Date: 2019
  11. By: Tarek Atalla; Simona Bigerna; Carlo Andrea Bollino (King Abdullah Petroleum Studies and Research Center)
    Abstract: This research paper compares the relative welfare impact of different options for allocating the financing burden of climate change mitigation policies. Focusing on efficient ways to finance policies aimed at climate change mitigation, not only at direct carbon reduction, could delink the issue of carbon taxation from carbon emissions. A Pigouvian tax is the traditional way of correcting for negative externalities, or the undesirable consequences for society arising from the actions of a company or industry sector, by levying additional taxes on that activity. Pigouvian taxation corrects society’s welfare loss, however, from the viewpoint of the private sector, such taxation imposes a deadweight economic loss with respect to the original private equilibrium. As an alternative, we evaluate a methodology that could fund investments to reduce carbon dioxide (CO2) emissions, and we show that the policy we consider to be optimal from a tax standpoint – Ramsey pricing can both improve world welfare and be politically more acceptable than other pricing options. Rather than focus directly on emissions reduction by taxing energy, a Ramsey pricing solution can be designed to minimize distortions while raising funds for investment in climate change mitigation.
    Keywords: Climate Change, Pigouvian tax, Ramsey pricing, Social Welfare
    Date: 2018–12
  12. By: AlJawhara Al Quayid; Saleh Al Muhanna; Paul Mollet (King Abdullah Petroleum Studies and Research Center)
    Abstract: Article 4.19 of the 2015 Paris Agreement calls on signatories to formulate and communicate “long-term low greenhouse gas development strategies,” widely known as the mid-century strategy (MCS). Any enhancement of the European Union’s (EU’s) targets in its MCS depends on a new long-term EU climate policy subject to ongoing negotiations between member states. The EU submits one nationally determined contribution (NDC) for all 28 member states, likely soon to be 27 following the proposed departure of the United Kingdom (U.K.) from the EU (Brexit). In 2011 the European Commission outlined an indicative 80% emissions reduction target in its 2050 low carbon economy roadmap compared to 1990 levels. In a move away from a target-centered approach, the European Commission’s most recent communication entitled “A Clean Planet for all – A European strategic long-term vision for a prosperous, modern, competitive and climate neutral economy” calls for carbon neutrality by 2050 but avoids any mention of targets. It instead outlines scenarios that offer policy pathways for EU member states. This paper shows that in mid-2018, EU members were unwilling to commit to higher targets, which could provide an insight into what was an unexpected shift in European Commission policy.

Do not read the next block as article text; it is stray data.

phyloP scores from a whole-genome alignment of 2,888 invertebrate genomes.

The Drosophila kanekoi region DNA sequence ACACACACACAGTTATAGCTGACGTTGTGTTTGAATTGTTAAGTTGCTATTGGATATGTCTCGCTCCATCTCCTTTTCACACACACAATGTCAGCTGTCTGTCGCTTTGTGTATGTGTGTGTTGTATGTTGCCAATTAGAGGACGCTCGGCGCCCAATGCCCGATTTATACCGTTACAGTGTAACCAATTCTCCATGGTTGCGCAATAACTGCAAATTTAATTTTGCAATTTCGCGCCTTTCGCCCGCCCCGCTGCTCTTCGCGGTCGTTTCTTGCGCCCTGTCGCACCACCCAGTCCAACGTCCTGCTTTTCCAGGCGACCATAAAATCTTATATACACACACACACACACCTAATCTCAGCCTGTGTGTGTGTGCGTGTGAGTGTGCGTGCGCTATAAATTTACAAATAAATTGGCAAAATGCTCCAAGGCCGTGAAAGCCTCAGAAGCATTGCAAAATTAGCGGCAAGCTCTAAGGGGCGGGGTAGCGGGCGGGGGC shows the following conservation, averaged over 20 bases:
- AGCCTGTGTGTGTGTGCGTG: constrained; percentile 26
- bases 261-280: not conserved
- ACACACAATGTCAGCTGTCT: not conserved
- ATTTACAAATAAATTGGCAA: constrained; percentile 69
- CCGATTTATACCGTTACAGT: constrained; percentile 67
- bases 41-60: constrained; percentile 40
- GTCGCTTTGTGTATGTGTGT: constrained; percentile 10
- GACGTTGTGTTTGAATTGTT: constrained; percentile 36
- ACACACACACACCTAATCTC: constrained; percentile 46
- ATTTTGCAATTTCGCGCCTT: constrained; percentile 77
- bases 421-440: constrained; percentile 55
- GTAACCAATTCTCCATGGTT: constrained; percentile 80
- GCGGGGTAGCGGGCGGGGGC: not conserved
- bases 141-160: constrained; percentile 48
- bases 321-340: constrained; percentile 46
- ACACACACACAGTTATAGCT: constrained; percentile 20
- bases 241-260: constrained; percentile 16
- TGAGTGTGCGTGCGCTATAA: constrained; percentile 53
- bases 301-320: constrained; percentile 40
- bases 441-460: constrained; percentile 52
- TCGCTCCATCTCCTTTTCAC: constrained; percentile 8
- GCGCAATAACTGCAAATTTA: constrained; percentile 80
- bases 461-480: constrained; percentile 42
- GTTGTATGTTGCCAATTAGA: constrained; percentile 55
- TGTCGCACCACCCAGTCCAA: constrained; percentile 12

Keywords: Climate Change, European Union, Geopolitics, Nationally determined contributions, Paris agreement
    Date: 2019–08–22
  13. By: David Hobbs; Eric Williams; Adam Sieminski; Keigo Akimoto; Jun Arima; Mustafa Babiker; Mark Caine; Hiroyuki Tezuka; Nico Stehr; Eija-Riitta Korhola; Masakazu Toyoda (King Abdullah Petroleum Studies and Research Center)
    Abstract: A viable, least-cost pathway to a low greenhouse gas (GHG) emissions future must lie within the United Nations Framework Convention on Climate Change (UNFCCC) Paris Agreement. The rulebook for the Agreement was in many ways rewritten at the 2018 United Nations Climate Change Conference (COP24) in Katowice, Poland. The flexible nature of the Agreement allows the international community to shift course as necessary.
    Keywords: Climate Change, Climate change policy, Paris agreement, Technology Innovation, Technology policy
    Date: 2019–08–29
  14. By: Chen, Joyce; Flatnes, Jon
    Abstract: We explore the impact of flooding on migration in Bangladesh and examine whether migration responses are mitigated by access to credit. Using unique data from a household survey conducted in rural Bangladesh shortly after the 1998 flood, we estimate the effect of flooding on both permanent and temporary migration. We utilize a difference-in-differences approach that relies on randomized early access to microfinance. Flood exposure is based on village-level reports of flood intensity, which can be treated as exogenous to individual households. We find that flooding led to increased temporary migration, with no effect on permanent migration. Moreover, access to credit several years earlier fully mitigates the migration effect, suggesting that credit access allows farmers to cope with severe climate events without having to migrate. Our study thus provides an important contribution to the broader literature on climate change adaptation, by demonstrating that relieving credit constraints could enhance local livelihood strategies during environmental hazards, without deterring gradual permanent migration away from vulnerable areas.